We scored habitat, soil and growth form using information from online and published sources, especially CalFlora, the Flora of North America and the Jepson Manual II , for all sisters and non-sister congeners. Habitat designations were typically based on vegetation type (e.g. chaparral) or natural features (e.g. vernal pools; see the electronic supplementary material, table S2). Soil designations were typically based on parent material (e.g. granitic or serpentine). We note that it is common for two species to share a habitat (e.g. chaparral), but not share a soil type (e.g. sandstone versus serpentine), and vice versa. Thus, we retain both traits in our study. For growth form, three states were possible: annual herb, perennial herb and perennial shrub.
For habitat, when a pair of species shared all habitats, they were scored as 0 for ‘shift absent’; if they shared some habitats, they were scored as 0.5 for ‘partial shift’; when no habitats were shared, they were scored as 1 for ‘shift present’. For example, if one species grew in seeps and the second in chaparral, the pair was scored as ‘shift present’. If one species grew in seeps and the other in riparian areas and seeps, they were scored as ‘partial shift’. Shifts in soil were coded analogously to shifts in habitat. Categorizing habitat and soil shifts from descriptions can be somewhat subjective; therefore, we were conservative in our designation of ‘full shift’ by only including pairs that showed clear differences in affinity (e.g. woodland versus dune). The raw attribute data and pairwise scores are available for review (electronic supplementary material, tables S2 and S3). Shifts in growth form were scored as binary because partial shifts were not possible.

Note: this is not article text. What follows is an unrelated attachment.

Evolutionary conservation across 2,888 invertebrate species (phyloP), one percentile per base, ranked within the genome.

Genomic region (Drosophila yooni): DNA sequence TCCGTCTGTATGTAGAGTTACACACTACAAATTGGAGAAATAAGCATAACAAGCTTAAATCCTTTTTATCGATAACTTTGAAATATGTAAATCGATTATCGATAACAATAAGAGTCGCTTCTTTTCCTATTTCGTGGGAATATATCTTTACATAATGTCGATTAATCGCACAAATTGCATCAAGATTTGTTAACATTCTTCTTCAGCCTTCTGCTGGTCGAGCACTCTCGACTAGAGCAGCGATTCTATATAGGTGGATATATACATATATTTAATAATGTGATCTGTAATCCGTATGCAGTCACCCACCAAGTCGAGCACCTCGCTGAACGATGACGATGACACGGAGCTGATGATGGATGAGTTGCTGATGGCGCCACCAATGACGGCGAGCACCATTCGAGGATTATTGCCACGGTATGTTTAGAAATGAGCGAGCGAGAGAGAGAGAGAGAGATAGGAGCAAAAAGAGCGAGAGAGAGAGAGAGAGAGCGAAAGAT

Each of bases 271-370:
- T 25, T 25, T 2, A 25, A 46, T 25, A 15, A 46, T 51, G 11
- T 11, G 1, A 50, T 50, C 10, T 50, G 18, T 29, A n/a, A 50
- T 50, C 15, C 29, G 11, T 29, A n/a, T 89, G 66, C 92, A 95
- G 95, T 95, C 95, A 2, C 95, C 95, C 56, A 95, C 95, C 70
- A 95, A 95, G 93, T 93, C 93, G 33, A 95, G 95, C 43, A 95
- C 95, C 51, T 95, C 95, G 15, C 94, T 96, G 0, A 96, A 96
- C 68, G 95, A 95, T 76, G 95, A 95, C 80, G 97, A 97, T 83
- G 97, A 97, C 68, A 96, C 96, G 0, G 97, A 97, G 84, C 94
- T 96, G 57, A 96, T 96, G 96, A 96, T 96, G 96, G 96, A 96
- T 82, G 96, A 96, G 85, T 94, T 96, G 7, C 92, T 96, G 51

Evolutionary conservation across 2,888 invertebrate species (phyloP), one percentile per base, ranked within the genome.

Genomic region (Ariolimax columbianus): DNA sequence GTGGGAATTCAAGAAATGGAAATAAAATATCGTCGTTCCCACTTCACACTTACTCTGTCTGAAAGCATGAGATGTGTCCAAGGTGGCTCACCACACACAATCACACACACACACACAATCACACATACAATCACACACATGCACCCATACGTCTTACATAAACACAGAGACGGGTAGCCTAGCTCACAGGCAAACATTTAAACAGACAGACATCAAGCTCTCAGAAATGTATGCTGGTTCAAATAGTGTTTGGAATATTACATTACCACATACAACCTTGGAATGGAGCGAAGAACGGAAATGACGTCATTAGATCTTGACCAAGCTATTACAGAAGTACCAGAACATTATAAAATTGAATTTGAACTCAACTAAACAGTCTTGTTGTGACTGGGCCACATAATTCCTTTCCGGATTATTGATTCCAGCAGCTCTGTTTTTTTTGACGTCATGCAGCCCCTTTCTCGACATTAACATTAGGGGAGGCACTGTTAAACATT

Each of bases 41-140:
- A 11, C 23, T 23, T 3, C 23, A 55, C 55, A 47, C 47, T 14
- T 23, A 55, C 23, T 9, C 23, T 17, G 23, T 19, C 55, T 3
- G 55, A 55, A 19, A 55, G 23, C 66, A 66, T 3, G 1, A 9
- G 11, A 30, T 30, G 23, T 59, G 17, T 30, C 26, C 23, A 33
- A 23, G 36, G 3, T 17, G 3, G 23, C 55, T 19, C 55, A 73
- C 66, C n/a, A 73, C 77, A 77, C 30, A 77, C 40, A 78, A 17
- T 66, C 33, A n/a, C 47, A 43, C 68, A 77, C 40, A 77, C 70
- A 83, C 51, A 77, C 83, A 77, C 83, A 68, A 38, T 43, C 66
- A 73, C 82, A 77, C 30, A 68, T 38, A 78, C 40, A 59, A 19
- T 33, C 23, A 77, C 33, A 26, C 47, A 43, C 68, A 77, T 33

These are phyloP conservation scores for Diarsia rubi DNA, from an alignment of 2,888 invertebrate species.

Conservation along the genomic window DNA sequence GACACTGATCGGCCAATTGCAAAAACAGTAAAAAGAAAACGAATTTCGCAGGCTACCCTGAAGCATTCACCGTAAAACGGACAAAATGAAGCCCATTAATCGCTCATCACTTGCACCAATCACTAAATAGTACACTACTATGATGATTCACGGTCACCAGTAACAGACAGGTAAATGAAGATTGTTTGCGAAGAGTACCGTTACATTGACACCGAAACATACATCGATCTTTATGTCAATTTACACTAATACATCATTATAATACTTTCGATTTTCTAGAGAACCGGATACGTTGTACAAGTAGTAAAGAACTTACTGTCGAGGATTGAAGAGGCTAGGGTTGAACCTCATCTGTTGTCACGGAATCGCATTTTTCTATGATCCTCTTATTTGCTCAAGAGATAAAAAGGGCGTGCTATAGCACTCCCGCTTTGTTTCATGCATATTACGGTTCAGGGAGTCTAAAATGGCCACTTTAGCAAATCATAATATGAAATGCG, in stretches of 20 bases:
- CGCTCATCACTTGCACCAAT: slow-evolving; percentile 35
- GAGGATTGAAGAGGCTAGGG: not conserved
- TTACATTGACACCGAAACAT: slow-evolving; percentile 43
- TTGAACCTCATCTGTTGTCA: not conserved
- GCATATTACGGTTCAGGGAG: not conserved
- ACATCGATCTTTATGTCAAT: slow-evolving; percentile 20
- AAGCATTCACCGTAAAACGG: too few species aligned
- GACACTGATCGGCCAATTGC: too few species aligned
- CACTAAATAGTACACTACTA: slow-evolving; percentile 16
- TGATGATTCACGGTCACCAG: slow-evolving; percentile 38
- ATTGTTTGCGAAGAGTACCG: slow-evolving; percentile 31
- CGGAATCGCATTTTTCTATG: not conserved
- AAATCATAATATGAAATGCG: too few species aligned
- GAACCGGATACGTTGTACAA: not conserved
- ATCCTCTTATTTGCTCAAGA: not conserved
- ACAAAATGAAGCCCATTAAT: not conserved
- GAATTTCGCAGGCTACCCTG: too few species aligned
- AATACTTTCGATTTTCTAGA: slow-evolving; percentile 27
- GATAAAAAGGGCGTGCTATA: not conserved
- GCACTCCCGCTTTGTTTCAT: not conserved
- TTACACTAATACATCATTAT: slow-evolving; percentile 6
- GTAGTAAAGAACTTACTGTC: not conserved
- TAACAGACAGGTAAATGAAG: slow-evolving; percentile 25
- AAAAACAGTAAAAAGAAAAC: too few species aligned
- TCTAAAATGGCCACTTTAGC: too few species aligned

Altitude was recorded in 100 m bands from the Jepson Manual II. If two species occupied exactly the same bands, or if one species was nested within the bands occupied by the other species, they were scored as 0 for ‘no shift’. If they share some, but not all, bands and were not completely nested, they were scored as 0.5 for ‘partial shift’. If they did not share any bands, they were scored as 1 for ‘shift present’.
Shifts in latitude and altitude may be related; for example, sisters sharing a climate niche might express that by occupying divergent altitudes at different latitudes; of interest with respect to sympatry is whether sisters at the same latitude diverge more in altitude. To investigate this further, we examined the relationship between the latitudinal and altitudinal bands occupied by sisters. We found no relationship between altitudinal shifts and latitudinal shifts in sisters in a supplementary analysis (see the electronic supplementary material).
Plant height data were extracted from the Jepson Manual II. Plant height contrasts were calculated as |log(XA) − log(XB)|, where X is the trait value of species A and B in a sister pair.